Example code

There are a few examples of code from within Pyromaniac here, to show how it's structured and what it looks like.

TWIN module

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This is the actual implementation of TWIN inside Pyromaniac. TWIN is a module which provides an editor for BASIC programs. There's really no point in implementing a whole other editor, when an existing editor will do as well - so that's all that this implementation does. It is configured to just invoke another tool on the in-memory data.

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IIC module

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The I²C bus is a hardware bus that allows you to communicate with addressable devices. On the RiscPC this was used to communicate with the hardware clock and provide some non-volatile memory, used for configuration. Clients should communicate with it through the IIC module.

This is the Pyromaniac implementation of the IIC module and the PCF8583 chip which provided the NVRAM and clock functions. It's one of the earliest modules I implemented, but it's actually about right. The I²C bus is implemented as a set of registered handlers which can be dispatched to - creating a new I²C device is a simple matter of registering a function to handle an address with a decorator. Other I²C devices could be registered in other files, and would appear on the bus when queried.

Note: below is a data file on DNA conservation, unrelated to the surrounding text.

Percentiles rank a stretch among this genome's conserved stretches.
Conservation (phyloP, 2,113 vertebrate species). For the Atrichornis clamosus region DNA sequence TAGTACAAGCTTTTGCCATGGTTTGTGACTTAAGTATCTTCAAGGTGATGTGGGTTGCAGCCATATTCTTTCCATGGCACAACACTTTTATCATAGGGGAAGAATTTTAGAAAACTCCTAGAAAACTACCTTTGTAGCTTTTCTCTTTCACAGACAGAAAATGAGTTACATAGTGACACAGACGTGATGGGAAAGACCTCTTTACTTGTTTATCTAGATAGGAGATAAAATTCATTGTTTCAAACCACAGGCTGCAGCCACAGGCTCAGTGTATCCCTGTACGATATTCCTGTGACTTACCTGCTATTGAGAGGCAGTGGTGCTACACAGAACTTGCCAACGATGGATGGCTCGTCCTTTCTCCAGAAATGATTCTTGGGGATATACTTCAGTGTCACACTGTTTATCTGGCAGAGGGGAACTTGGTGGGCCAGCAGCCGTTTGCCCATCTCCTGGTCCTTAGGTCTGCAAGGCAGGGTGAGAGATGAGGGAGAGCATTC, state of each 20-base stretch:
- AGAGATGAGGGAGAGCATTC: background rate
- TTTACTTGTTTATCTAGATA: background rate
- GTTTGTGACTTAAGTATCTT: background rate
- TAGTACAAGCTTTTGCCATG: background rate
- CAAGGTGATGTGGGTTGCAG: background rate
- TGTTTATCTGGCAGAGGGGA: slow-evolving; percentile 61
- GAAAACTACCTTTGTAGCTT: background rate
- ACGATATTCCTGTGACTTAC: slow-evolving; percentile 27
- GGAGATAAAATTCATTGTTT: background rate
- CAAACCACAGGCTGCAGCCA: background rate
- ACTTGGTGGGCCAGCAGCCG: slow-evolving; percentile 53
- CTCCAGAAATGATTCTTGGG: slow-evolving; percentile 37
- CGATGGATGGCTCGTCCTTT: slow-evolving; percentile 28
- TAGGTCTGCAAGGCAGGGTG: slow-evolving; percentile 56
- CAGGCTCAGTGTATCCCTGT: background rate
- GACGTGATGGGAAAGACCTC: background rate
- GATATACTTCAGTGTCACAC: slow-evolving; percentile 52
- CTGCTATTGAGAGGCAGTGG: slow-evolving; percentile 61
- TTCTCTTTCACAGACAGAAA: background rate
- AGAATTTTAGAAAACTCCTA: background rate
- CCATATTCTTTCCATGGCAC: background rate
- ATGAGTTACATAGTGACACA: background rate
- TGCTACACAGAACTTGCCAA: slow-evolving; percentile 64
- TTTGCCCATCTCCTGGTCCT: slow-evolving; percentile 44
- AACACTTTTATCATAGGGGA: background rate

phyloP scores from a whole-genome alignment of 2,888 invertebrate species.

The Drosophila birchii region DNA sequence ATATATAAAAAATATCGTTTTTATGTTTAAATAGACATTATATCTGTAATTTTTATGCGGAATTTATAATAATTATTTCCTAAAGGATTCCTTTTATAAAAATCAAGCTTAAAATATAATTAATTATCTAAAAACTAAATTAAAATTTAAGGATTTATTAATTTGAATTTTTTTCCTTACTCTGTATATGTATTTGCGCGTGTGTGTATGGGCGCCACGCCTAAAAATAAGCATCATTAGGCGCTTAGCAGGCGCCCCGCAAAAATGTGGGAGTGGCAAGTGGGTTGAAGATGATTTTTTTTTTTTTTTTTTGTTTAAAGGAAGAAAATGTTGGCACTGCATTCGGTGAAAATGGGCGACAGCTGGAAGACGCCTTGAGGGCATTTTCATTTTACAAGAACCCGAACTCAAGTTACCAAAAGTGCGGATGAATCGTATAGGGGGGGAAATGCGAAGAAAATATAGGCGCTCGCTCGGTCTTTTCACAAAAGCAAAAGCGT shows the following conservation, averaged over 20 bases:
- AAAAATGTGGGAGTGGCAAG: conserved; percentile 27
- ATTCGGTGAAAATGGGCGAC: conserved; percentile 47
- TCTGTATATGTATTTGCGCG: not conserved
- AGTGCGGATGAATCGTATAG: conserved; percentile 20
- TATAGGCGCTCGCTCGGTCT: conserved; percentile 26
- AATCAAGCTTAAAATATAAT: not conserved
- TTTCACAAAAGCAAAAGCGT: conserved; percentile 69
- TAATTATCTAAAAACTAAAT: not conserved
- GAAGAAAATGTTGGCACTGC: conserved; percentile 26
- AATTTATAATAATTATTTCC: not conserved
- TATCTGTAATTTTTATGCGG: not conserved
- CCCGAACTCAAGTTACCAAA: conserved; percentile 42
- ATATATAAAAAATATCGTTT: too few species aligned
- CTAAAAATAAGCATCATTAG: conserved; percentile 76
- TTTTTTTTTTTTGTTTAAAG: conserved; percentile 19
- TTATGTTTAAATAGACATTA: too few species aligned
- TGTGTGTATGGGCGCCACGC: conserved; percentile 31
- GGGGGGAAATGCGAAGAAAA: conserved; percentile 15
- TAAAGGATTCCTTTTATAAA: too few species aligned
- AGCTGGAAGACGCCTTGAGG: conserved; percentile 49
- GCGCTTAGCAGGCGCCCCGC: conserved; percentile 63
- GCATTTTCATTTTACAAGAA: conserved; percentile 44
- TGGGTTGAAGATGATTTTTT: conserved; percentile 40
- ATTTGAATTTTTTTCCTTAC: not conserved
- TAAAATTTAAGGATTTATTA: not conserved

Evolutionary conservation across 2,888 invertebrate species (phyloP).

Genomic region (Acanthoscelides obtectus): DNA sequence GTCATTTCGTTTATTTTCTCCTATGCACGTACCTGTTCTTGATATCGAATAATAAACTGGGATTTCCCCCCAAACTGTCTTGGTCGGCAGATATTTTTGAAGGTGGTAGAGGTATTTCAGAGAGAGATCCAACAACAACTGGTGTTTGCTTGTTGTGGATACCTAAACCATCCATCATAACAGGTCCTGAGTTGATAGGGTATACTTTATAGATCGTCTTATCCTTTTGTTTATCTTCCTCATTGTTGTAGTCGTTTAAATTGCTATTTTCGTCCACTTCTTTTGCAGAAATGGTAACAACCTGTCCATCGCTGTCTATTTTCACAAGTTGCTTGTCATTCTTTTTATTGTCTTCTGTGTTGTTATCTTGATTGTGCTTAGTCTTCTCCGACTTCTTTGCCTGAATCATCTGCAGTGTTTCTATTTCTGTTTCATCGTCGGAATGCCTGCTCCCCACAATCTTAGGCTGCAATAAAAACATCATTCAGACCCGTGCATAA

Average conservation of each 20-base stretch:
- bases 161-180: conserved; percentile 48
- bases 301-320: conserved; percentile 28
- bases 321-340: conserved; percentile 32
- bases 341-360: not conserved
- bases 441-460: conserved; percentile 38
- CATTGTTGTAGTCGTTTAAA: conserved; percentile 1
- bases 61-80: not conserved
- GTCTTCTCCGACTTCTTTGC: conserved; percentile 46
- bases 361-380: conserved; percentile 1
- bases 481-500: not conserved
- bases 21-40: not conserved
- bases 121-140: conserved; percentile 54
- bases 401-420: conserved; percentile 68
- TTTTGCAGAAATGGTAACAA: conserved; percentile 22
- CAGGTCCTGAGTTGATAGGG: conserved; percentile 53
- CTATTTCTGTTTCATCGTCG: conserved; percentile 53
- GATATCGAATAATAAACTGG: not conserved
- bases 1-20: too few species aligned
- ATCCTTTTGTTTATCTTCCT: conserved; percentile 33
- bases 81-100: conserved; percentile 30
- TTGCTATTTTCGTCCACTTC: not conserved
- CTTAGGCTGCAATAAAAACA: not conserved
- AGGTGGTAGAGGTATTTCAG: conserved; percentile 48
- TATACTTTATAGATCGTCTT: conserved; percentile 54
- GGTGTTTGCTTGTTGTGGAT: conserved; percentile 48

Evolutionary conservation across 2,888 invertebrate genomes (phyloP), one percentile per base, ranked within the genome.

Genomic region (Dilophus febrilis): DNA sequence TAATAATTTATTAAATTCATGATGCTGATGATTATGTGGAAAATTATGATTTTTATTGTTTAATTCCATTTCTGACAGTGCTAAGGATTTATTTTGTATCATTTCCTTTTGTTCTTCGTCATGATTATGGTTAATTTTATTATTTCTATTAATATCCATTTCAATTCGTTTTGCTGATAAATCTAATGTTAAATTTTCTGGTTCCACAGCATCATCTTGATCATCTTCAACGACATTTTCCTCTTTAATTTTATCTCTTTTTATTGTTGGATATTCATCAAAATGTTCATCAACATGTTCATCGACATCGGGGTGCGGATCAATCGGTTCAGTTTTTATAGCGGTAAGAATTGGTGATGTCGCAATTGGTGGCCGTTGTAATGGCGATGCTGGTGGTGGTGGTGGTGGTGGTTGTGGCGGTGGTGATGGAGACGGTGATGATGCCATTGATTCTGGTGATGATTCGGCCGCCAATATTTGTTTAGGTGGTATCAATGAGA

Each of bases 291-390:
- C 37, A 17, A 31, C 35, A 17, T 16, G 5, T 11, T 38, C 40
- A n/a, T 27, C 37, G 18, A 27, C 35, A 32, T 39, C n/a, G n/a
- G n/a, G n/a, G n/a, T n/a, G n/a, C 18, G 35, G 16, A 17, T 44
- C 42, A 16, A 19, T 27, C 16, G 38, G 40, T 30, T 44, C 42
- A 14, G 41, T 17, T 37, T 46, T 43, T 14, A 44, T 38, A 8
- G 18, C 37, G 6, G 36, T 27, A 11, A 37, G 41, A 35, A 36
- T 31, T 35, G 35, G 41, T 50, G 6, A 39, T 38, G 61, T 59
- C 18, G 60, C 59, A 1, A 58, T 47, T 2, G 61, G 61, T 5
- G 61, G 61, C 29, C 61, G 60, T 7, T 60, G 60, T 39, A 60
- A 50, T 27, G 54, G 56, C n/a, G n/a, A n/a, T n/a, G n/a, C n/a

The PCF8583 is actually implemented inside a resource, because then it can hold state - which is what you'd expect from a piece of hardware - and can be located easily.

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SoundSystem prototype

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Jason Tribbeck did a presentation in October 2020 for the work his was doing on the audio APIs. During the talk, I had a look at the documentation and - to help myself understand it - started writing a simple implementation using it. This gave me a better understanding of what was intended, and some (hopefully) useful freeback on the design.

I sent this short recording of the SoundSystem and SoundPyromaniac modules initialising and registering to Jason. Debug has been enabled for both the SoundSystem and services, so that it's easy to see the initialisation process and the services that are issued and responded to as a part of that.

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I only spent about 3 hours on it, so all I managed to get done was a registration interface and a module that would use it - there's actually no sound handling going on at all. But this was part of the reason for building Pyromaniac. It allows a rapid prototype to be built to see how things would fit together.

The code here shows some of what you can do in a few hours.